South Indian chutneys are made of tamarind, coconut, peanuts, dal, fenugreek seeds, and cilantro. Meals are followed by coffee. South Indian dals and curries are more soupy than North Indian dals and curries. South Indian cuisine is also hotter. Coconut milk straight from the nut is a common beverage and sight in South India. Coffee is very popular in South India and Madras coffee is popular in South Indian restaurants throughout the world. The South Indian food is a brilliant blend of flavors, colors, seasoning, nutritional balance, fragrance, taste, and visual appeal.

Andhra – Andhra cuisine is largely vegetarian but the coastal areas have a large repertoire of seafood. Fish and prawns are curried in sesame and coconut oils, and flavored with freshly ground pepper. Andhra food is served with rice. Rice, sambar and other lentil preparations, and steamed vegetables delicately flavored with coconut, spices and fresh herbs. Snack or tiffin time is made of many preparations like onion pakodas; vadas or savory lentil doughnuts dunked in steaming hot sambar; and steamed rice muffin like dumplings called idlis. Savories are murku, roundels of rice flour paste deep fried; and appadams. Desserts include payasam, a pudding made with rice and milk and the popular Sheer Khurma – a Hyderabadi delicacy with dry fruits and dates.

Hyderabad cuisine is a direct result from the kitchens of the Nizams or Muslim rulers. The Hyderabadi cuisine is the amalgamation of Muslim techniques and meats with the vibrant spices and ingredients of the predominantly local Hindu people. Hydrabadi cuisine is the ultimate in fine dining. Its tastes range from sour and the sweet, the hot and the salty and studded with dry fruits and nuts. One of India’s finest foods, the biryani or rice with meats and brinjal (or eggplant) or baghare baiganis are the jewels of Hyderabadi cooking.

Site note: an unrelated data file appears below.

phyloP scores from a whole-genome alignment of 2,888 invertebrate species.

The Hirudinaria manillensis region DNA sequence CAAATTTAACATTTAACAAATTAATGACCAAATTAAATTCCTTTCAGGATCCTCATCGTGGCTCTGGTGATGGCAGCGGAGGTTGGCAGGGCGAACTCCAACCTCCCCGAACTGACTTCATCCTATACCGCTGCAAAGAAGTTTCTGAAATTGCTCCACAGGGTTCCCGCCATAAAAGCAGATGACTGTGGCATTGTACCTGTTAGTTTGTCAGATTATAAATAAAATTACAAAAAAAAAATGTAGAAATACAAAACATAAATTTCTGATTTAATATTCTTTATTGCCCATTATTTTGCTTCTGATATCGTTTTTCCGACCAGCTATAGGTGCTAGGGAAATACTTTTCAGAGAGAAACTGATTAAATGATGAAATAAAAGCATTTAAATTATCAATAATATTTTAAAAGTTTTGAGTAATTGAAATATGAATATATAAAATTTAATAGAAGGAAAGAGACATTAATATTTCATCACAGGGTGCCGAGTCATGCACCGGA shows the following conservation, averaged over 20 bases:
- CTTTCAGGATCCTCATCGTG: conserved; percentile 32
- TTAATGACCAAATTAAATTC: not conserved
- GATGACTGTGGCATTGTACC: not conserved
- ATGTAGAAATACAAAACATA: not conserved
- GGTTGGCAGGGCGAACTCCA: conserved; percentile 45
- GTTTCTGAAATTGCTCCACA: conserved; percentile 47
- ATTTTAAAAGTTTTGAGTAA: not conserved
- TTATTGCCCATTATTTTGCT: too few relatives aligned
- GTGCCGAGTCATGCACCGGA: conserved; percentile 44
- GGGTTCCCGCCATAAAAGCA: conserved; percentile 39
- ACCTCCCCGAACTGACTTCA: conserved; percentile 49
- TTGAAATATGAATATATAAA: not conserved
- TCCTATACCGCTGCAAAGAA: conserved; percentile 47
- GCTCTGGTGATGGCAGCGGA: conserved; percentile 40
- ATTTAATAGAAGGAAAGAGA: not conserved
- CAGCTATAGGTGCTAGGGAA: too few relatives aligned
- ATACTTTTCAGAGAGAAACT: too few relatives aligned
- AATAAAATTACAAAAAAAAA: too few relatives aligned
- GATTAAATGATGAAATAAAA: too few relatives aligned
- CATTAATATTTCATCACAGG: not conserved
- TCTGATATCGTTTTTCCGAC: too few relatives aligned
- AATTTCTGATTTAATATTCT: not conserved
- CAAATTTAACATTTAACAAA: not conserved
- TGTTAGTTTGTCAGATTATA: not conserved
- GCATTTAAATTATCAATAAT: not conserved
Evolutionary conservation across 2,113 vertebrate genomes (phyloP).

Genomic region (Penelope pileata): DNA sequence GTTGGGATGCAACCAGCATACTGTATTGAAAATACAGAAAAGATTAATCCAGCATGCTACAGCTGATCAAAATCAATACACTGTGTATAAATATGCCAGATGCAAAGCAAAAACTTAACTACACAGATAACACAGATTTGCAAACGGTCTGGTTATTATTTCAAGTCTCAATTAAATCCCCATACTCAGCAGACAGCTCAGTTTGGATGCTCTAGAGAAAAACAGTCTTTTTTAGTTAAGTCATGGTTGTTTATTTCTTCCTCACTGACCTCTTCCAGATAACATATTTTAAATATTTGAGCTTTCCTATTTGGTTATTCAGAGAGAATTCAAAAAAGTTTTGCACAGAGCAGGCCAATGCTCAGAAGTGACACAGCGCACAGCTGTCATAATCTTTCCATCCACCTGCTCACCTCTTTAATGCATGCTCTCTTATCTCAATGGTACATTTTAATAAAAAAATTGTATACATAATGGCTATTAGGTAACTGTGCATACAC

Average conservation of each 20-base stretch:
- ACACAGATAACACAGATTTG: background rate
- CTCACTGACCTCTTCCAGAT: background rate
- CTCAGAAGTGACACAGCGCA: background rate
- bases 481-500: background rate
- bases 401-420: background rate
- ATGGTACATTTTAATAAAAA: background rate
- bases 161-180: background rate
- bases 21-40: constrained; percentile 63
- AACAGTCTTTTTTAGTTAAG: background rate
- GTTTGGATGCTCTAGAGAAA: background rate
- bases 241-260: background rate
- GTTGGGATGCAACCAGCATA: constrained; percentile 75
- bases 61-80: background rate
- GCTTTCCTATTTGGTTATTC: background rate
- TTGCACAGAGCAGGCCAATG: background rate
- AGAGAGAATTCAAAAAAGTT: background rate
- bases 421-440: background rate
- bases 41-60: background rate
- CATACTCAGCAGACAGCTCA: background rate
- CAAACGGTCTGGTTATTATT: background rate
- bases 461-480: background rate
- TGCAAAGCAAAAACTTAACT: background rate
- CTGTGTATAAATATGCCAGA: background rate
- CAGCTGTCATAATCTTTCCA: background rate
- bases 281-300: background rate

Tamil Nadu – Chettinad cuisine hails from the deep southern region of Tamil Nadu. Chettinad cuisine is far cry from the bland cuisine of traditional Tamilian Brahmins—it is one of the spiciest, oiliest and most aromatic in India.

Although the Chettiars are well known for their delicious vegetarian preparations, their repertoire of food items is famous and includes all manner of fish and fowl and meats, as well as delicate noodle-like dishes and carefully preserved sun-dried legumes and berries that the Chettiar ladies make into curries. Oil and spices are liberally used in cooking and most dishes have generous amounts of peppercorn, cinnamon, bay leaves, cardamom, nutmeg, green and red chilies, etc.

Some of the popular dishes in Chettinad menu are varuval — a dry dish fried with onions and spices (chicken, fish or vegetables sautéed), pepper chicken, poriyal — a curry, and kuzambu which has the ingredients stewed in a gravy of coconut milk and spices.

In the same range, one can include the numerous pickles, powders, specially roasted and ground spices, dry snacks, papads, appalam and vada. Numerous shops now sell pre-packed snacks like murukkus, small spirals of fried rice dough, chips and other edible ‘hand grenades’ like thattai, masala vada and so on.

The Tamil variation of Mughlai food can be savored in the biryani and paya. The latter is a kind of spiced trotter broth and is eaten with either parathas or appam.

Kerala is noted for its variety of pancakes and steamed rice cakes made from pounded rice. For the Muslims, the lightly flavored Biryani-made of mutton, chicken, egg or fish-takes pride of place. In seafood, mussels are a favorite. For the Christians, who can be seen in large concentration in areas like Kottayam and Pala, ishtew (a derivation of the European stew), with appam is a must for every marriage reception. Kerala also has it’s own fermented beverages -the famous kallu (toddy) and patta charayam (arrack). Arrack is extremely intoxicating and is usually consumed with spicy pickles and boiled eggs (patta and mutta).

LINKS TO INDIA COOKING & CUISINE WEBSITES